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How the hiring went down

A coaching search that lasted almost eight months turned on a dime.

Arkansas Athletic Director Jeff Long (left) introduced Bret Bielema to Arkansas fans and media Wednesday.

Here’s basically how it went down:

Arkansas Athletic Jeff Long met Bret Bielema at the beach in 2005. Was very impressed. Followed his career. Heard good things from a mutual friend. And received a much-appreciated letter from Bielema in September.

When the Big Ten Championship Game ended Saturday night, someone from Arkansas reached out to Wisconsin’s 42-year-old head coach. And when Bielema got the message on his cell phone Sunday morning to call UA senior associate athletic director Jon Fagg, he did just that.

A couple of days later, after two meetings in New York City, Long and Fagg landed their man.

That was the picture Long and Bielema painted Wednesday after the press conference in which Bielema was introduced as the Razorbacks’ 32nd head football coach.

“It was long in eight months of preparation, but the final sequence moved extremely quickly,” Long said Wednesday.

Long described his new head coach – the man who’s won three straight Big Ten championships – as a strong, passionate leader.

He got his first glimpse of that seven years ago when Long was the athletic director at Pittsburgh and Bielema was Wisconsin’s defensive coordinator. They were in Miami for the national championship game, and there was an award presentation on the beach for the play of the year.

Long says he's kept up with Bielema's career since they met in January 2005.

It sounded like Long was immediately impressed.

“And then I went back and kind of, ‘Hey, who is this guy?’” Long said. “I think he was 33 years old and a coordinator at Wisconsin and very impressive. I think it was the next year or two years later he was named the head coach at 35.

"In this business, you get impressed by people, you follow their career. So I’ve followed his career. We weren’t close friends, but I followed him. I felt like I knew who he was and what he stood for. And I knew the kind of program that Coach (Barry) Alvarez expected at Wisconsin. For Coach Alvarez to name a 35-year-old his head coach at Wisconsin really impressed me.”

Two years later, Long took the Arkansas job, and the year after that, his special teams coordinator at Pittsburgh, Charlie Partridge, went to work for Bielema at Wisconsin. Partridge and Long stayed in touch.

“I didn’t talk to Charlie directly (during Bielema’s interview and hiring process) but I’ve talked to him off and on, and I knew how much he enjoyed working for Coach Bielema,” Long said.

“I knew how passionate he was, how good a coach he was, how the players responded to him. Charlie’s that kind of coach, too. He’s a passionate guy. To hear him talk over the years … he shared things about his experience there at Wisconsin and it just reinforced what I thought I knew from looking over the fences.”

Then in September, Long said he received a letter from Bielema. The subject of the letter: the events that transpired in April that led to Bobby Petrino’s termination and everything that took place at Arkansas after that.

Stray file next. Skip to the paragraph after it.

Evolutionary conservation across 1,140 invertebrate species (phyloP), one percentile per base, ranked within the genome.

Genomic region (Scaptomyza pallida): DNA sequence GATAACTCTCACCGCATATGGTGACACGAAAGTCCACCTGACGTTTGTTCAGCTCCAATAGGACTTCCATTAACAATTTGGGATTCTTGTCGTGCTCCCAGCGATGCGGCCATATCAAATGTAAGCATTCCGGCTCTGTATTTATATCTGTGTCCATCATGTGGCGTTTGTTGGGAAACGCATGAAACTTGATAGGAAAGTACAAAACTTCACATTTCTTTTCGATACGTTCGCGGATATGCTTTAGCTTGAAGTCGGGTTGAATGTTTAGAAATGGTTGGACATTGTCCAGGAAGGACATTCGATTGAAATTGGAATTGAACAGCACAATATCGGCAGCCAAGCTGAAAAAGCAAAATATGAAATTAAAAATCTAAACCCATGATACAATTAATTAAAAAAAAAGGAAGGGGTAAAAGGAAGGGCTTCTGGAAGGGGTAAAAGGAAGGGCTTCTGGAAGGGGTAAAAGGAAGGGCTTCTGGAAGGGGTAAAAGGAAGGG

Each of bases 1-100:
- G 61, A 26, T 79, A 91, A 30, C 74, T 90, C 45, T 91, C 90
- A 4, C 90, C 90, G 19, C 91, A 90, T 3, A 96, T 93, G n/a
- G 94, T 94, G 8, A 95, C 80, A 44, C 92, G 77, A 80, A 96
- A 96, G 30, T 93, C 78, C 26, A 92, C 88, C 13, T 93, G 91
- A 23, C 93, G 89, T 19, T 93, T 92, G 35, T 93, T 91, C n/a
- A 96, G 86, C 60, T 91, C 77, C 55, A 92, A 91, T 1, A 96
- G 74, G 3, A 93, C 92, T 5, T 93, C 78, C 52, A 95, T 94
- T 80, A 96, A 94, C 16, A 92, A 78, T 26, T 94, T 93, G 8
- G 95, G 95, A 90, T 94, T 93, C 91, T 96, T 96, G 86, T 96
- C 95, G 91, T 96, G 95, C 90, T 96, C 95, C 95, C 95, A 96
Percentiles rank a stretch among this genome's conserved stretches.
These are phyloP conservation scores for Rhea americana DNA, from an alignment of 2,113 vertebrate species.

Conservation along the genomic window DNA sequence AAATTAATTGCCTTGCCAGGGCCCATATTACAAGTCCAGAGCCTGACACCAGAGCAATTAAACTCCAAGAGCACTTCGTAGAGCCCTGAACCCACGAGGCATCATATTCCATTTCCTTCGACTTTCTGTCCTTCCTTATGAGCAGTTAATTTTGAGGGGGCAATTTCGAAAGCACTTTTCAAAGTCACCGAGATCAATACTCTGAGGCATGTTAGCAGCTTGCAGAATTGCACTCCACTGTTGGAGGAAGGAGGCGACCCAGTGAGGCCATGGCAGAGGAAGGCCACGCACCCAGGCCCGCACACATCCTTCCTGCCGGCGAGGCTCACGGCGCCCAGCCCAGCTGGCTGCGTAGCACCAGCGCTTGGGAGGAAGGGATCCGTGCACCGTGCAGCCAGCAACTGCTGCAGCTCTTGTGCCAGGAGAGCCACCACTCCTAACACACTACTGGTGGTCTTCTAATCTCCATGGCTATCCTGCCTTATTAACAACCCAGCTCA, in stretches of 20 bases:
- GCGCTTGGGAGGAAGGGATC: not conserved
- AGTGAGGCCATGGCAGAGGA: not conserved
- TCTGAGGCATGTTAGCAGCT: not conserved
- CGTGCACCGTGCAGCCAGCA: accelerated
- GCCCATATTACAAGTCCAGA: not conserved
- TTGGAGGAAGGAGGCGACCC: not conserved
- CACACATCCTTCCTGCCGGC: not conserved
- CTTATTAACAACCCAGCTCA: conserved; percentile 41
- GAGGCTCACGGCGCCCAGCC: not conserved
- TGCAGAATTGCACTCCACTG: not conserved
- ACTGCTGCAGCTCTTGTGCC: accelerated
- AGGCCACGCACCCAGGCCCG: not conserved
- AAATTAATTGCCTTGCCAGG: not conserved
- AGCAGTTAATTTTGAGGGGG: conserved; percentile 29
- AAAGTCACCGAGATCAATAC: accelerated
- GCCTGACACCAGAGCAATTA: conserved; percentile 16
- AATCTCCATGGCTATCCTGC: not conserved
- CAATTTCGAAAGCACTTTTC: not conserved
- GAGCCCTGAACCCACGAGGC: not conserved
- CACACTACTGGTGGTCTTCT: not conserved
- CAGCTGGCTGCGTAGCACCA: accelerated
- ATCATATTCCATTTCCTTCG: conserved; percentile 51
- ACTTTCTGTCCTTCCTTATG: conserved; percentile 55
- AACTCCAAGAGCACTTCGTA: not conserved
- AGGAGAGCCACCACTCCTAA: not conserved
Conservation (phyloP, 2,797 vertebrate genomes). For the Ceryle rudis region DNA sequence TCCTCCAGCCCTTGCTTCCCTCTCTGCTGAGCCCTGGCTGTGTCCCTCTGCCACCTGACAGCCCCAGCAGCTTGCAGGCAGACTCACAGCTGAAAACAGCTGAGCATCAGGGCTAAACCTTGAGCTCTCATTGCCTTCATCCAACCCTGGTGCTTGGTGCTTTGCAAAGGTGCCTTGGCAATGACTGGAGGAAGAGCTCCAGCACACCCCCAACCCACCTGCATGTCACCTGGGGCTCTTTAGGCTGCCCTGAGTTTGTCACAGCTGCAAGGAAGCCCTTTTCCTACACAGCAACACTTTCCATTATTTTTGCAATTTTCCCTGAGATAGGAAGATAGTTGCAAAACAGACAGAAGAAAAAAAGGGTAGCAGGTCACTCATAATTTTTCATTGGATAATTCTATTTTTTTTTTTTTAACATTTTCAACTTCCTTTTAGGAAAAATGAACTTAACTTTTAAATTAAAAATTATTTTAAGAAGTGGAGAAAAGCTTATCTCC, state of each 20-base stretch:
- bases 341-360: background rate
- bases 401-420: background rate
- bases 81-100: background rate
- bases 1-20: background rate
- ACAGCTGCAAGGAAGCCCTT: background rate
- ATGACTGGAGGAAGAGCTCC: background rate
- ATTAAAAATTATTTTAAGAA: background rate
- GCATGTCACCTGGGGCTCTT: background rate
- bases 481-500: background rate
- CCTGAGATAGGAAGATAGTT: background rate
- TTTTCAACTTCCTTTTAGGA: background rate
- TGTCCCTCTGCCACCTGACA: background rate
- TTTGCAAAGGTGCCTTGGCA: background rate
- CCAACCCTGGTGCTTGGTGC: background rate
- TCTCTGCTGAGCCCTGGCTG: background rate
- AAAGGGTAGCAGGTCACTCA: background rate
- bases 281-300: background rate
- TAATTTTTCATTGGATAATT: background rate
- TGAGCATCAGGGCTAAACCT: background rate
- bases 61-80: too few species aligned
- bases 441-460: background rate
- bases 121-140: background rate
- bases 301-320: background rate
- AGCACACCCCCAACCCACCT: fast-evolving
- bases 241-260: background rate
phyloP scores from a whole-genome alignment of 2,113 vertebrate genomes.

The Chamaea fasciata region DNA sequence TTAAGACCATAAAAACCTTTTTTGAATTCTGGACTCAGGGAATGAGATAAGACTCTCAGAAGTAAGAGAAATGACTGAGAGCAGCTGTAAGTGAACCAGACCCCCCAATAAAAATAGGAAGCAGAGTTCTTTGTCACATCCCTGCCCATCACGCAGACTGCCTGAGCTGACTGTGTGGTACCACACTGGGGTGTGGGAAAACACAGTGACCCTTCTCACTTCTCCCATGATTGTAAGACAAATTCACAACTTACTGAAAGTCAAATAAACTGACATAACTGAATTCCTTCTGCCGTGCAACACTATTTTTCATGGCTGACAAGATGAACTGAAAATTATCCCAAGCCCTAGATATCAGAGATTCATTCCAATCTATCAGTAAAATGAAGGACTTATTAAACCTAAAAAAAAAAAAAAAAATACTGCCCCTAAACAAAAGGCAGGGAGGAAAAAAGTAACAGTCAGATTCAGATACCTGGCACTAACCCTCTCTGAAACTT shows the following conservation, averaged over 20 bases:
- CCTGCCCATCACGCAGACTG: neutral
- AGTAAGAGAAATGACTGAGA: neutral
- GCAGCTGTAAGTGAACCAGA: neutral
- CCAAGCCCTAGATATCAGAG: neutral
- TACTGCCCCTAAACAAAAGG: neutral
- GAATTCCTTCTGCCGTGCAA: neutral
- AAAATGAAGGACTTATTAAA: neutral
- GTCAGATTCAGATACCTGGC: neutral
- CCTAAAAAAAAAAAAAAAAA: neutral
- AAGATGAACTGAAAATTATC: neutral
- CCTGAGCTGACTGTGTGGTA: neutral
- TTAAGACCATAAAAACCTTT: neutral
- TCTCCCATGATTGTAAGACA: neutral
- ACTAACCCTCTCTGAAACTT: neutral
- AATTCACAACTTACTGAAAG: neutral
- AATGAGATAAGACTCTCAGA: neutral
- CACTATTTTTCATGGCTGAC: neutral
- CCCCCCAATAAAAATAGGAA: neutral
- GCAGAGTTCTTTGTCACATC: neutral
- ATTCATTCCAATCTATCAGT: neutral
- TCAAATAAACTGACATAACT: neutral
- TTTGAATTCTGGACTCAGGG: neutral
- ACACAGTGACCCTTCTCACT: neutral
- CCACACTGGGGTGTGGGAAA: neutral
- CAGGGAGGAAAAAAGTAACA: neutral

In the letter, Bielema “shared with me how impressed he was with how we handled that and our leadership,” said Long, who still has the letter.

“That impacted me, cause I only got a few from coaches around the country. Very few. Less than three or four. It meant a lot to me. And he sent along with it a couple of things he believed in in coaching. It had an impact on me.”

Wisconsin’s domination of Nebraska on Saturday in the Big Ten title game – a 71-30 win – definitely didn’t hurt anything.

The game ran late into the night, and Bielema said he didn’t get back to his hotel room until 1:30 a.m.

“I didn’t touch my phone that night. Left it alone,” he said. “Sunday, checked my messages. I had over 60 messages. I had a message to reach out to Jon first. Had a conversation with him. Agreed to meet in New York City on Monday. I was already going to New York City for the Hall of Fame."

Having Bielema just agree to meet was an exciting development in itself for Long.

“We were prepared when that championship game was over to contact him and meet with him as soon as possible,” Long said. “I didn’t know that he was going to be in New York. That turned out to be fortuitous and allowed us to move more quickly.”

Late Monday night, Long, Fagg and Bielema met in New York at what sounded like a makeshift war room, and their conversation went into the early morning hours Tuesday.

“He can get fired up and passionate about talking. And we just talked,” Long said. “Jon Fagg was with us. We really went over a lot of things about programs, but what he believed in, what we were looking for.”

The job offer was extended.

“He wanted to sleep on it, of course,” Long said. “So he slept on it, and we agreed we were going to get back together the next morning so he could let it sink in, he could talk to his wife. And so we met again on Tuesday morning.”

“I believed I talked to Coach Alvarez at 11:30, 11:45,” Bielema said. “It was probably 2:30 when we were in the air flying to Madison, so it happened very, very quickly.”

Count Long among those who are very grateful it’s over and very grateful about the way it concluded.

“I’m very relieved. Coaching searches are stressful searches,” Long said. “There’s a lot depending on it. You put a lot of time and effort in it, and there’s many, many unknowns. And unknowns, as any of us know, unknowns are stressful so you have a lot of people that you’re looking at. But you don’t know if they have an interest in you. So it’s always good to have a search completed, but I really feel good about the coach we have to lead these student-athletes.”

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